My greatest influence was my experience as a Peace Corps Volunteer at a teacher training college in Nigeria.
I was about to graduate from college with a degree in Spanish and English, eager to get a high-school teaching job when President Kennedy established the Peace Corps. He wanted to send Americans to other countries to learn about other people, return to the US and share what they learned with fellow citizens and in the meantime, maybe do some good, but for sure no harm.
I had no particular country in mind but my spoken Spanish was not great, so I applied for a position in Latin America thinking it would be a way refine it my Spanish. But there were no positions there in 1961. So I accepted a position in Nigeria, teaching English, saying bye-bye to improving my Spanish.
I was assigned to a Teacher Training College to teach language and literature and supervise practice teachers. Two problems: first, the teachers I was supervising each had from 4 to 20 more years’ experience than I had; second, they were teaching Nigerian history and geography, the currency system adopted from England—pounds, shillings, pence, before decimalization; British systems of measurements such as poles, rods and perches; etc.—information that was all new to me.
Fortunately for me, in the primary schools where the teachers were practice-teaching, there were two primary 1 classes, two primary 2 classes, all the way up to primary 6. Also, the timetable mandated that each stream study the same subjects at the same time each day.
I decided that the only way I could be the least bit useful would be to observe the first 20 minutes of the first period in one stream and the second 20 minutes of the first period in the other stream. I wrote down as much as I could of what each teacher and some students said and did, with the intention of sharing what the teachers did with each other and what their students produced.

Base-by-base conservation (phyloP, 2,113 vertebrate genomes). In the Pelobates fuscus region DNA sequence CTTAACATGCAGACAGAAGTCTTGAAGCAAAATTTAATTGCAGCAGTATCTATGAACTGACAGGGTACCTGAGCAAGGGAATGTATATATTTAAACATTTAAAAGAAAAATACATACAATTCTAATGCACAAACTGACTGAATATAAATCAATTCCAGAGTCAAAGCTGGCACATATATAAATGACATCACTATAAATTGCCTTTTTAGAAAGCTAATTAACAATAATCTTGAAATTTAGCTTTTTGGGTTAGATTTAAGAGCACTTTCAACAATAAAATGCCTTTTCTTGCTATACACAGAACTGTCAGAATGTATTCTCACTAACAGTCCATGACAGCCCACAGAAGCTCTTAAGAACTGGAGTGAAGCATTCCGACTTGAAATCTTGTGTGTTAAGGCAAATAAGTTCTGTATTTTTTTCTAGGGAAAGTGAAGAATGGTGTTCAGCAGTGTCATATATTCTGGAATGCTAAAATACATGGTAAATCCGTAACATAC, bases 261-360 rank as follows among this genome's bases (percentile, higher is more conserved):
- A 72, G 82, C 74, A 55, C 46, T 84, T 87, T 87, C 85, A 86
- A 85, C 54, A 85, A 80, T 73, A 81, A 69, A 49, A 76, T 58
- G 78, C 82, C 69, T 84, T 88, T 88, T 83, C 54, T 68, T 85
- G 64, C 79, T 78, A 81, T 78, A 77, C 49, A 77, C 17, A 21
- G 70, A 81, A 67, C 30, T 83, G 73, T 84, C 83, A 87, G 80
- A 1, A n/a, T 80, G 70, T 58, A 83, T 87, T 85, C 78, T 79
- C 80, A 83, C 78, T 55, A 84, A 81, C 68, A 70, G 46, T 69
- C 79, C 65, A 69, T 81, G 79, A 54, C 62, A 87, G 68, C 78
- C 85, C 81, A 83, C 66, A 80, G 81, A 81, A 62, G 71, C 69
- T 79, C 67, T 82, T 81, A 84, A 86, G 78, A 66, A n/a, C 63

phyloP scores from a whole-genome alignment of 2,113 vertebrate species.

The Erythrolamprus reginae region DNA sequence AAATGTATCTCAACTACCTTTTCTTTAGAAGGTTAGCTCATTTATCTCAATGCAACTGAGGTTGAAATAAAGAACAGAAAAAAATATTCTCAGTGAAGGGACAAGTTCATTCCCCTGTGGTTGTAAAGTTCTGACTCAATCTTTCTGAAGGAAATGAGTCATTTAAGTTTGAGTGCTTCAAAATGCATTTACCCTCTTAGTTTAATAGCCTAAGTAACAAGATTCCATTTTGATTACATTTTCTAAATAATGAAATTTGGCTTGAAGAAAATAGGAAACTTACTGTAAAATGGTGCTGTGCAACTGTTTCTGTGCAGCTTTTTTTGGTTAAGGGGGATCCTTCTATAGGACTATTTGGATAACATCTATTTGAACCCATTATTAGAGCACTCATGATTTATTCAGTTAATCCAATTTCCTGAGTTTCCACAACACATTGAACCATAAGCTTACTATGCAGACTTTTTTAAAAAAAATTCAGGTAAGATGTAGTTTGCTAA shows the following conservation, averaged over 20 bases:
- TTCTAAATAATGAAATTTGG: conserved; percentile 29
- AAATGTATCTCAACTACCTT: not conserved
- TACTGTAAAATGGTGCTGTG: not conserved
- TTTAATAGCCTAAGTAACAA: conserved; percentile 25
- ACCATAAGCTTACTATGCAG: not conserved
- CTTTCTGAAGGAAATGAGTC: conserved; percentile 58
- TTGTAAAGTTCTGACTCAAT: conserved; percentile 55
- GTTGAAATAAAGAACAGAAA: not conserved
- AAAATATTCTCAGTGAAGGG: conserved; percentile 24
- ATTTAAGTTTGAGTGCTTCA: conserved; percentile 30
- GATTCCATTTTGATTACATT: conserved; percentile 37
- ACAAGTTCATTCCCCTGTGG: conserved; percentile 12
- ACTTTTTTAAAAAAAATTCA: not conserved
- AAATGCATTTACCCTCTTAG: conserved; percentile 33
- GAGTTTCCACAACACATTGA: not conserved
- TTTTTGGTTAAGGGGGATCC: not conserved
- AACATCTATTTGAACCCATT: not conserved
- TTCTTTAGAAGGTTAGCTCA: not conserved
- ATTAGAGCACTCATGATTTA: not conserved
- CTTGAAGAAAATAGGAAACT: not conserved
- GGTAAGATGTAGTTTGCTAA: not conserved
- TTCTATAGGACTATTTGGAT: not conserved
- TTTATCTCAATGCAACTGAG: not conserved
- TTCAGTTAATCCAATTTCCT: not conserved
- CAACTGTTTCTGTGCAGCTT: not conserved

At the end of the day, when I met the two teachers teaching primary one, for example, I would say, ‘Okon, Benedict wrote the date and all the directions on the board and had the students copy them as they looked at the board. You said the date and had the students look at the board, then look only at their notebooks and write what they remembered. So, Okon, tomorrow do what Benedict did. And Benedict, please do what Okon did.’
Key people who have left an enduring mark on my life, beliefs and practices.
You will recall that the practice teachers I was supervising had more experience and knowledge of what they were teaching than I did.
Although telling teachers who taught the same classes to try out activities that were slightly different made me feel mildly useful, the range of activities that we tried was very limited. I thought that the teachers I was charged with developing were being short-changed because of my ignorance.
Fortunately for me, the British Council had posted an English Language Officer in Enugu, the capital of the Eastern Region, where I was teaching. He was charged with visiting schools and introducing books and lessons to teachers. Just as I was thinking how I was short-changing the teachers, he visited me.